#31 A more transparent approach to strategic planning

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If any of you have been in the social impact sector for awhile – especially in the nonprofit space – you’re all too familiar with the painstaking process of strategic planning.

It takes either an afternoon or couple days at a retreat or forever, and neither is optimal. 

I’m all about getting things done intensively; and that’s the spirit behind all my work – my Impact Tuneup turns around in a week.

Yet sometimes with strategy quick isn’t always better.

Let’s compare this to owning a house – very top of mind for me and Brandon. However, a day or a weekend or a week is time to reorganize or redecorate or Kon Mari your strategy; it’s doesn’t allow time for reflection and white space that’s needed if, say, you’re hoping to grow your family and need to add space to your home, or if you want to make your home more energy efficient. 

That type of planning needs time.

But not TOO MUCH time. 

As a client and board member, I have seen strategic planning take not weeks but months. Many months that creep closer to a year. 

It’s not because there’s a lot to do, it’s because there’s a lot to decide on – and the decisions that push timelines back and back and back aren’t about strategy, they’re about the process of strategy creation. 

To put it bluntly, many of the most prestigious, expensive strategic planning committees and consultants (as well as many others) too often don’t have their shit together. 

They’re figuring out the process as they go. 

The best social enterprise and nonprofit strategic planning committees and consultants our there – and there are so many others I admire – have the following totally down:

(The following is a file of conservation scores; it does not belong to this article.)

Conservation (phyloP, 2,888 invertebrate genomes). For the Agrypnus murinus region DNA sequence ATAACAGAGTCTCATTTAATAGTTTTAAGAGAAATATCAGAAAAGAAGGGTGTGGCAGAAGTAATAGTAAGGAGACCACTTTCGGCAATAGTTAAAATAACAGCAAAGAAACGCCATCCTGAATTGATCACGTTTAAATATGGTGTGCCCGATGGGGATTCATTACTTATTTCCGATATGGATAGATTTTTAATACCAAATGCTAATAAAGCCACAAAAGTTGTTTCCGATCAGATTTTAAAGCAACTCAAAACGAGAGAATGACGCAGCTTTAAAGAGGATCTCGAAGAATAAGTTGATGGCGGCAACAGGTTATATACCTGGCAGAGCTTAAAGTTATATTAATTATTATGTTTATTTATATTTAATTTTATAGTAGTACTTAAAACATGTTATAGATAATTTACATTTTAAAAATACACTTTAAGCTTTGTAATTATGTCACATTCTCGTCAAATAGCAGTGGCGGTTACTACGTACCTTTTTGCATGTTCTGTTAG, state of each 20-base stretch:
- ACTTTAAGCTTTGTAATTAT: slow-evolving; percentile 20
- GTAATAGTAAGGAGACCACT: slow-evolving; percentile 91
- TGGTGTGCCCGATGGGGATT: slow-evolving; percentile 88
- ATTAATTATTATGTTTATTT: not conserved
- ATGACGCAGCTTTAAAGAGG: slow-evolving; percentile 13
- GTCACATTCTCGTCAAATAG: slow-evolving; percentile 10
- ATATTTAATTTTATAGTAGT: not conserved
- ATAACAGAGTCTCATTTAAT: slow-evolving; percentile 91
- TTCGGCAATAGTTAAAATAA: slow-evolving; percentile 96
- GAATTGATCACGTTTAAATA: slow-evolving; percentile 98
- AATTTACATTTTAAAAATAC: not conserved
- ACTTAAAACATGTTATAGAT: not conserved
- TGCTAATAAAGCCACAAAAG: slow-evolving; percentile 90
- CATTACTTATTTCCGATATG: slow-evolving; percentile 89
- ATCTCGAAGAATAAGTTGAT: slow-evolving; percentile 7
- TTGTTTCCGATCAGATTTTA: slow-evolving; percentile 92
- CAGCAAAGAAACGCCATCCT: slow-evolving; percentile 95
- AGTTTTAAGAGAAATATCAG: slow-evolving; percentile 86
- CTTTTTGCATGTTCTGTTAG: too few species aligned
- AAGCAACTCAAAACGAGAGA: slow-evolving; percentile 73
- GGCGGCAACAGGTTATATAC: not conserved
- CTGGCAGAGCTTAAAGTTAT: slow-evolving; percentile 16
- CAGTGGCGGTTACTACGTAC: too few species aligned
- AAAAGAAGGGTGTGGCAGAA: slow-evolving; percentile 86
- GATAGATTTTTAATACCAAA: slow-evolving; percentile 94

1. A fully structured process with frameworks ready, meetings calendered, and decision points articulated well in advance with white space for reflection and modification

  2. Deep knowledge of all the components of strategy: business and financial modeling, impact metrics and evaluation, brand and messaging, and customer segmentation and value propositions

  3. Intuitive fluency in double bottom line business models and multiple sources of revenue generation that accompanies them

  4. Experience and ability to coach and work with senior leaders and board members

If you’re missing this in whomever you’re thinking of turning to – or whomever you’re currently turning to – in your strategic plan, you’re going to run into roadblocks. 

I’m not the only consultant out there that has this planning thing down and tested. There are so many others! But if you’re curious as to my approach, I decided to put it all out there and put my go-to Strategic Planning SOW template on my website. 

Client expectations, timelines, deliverables, decision points, and pricing are all there and as transparent as I can make them. Even if you don’t want to work with me and choose to plan in house, go ahead and use this as a template for your plan!

But if you’re ready to totally rock your strategic plan, you know where to find me.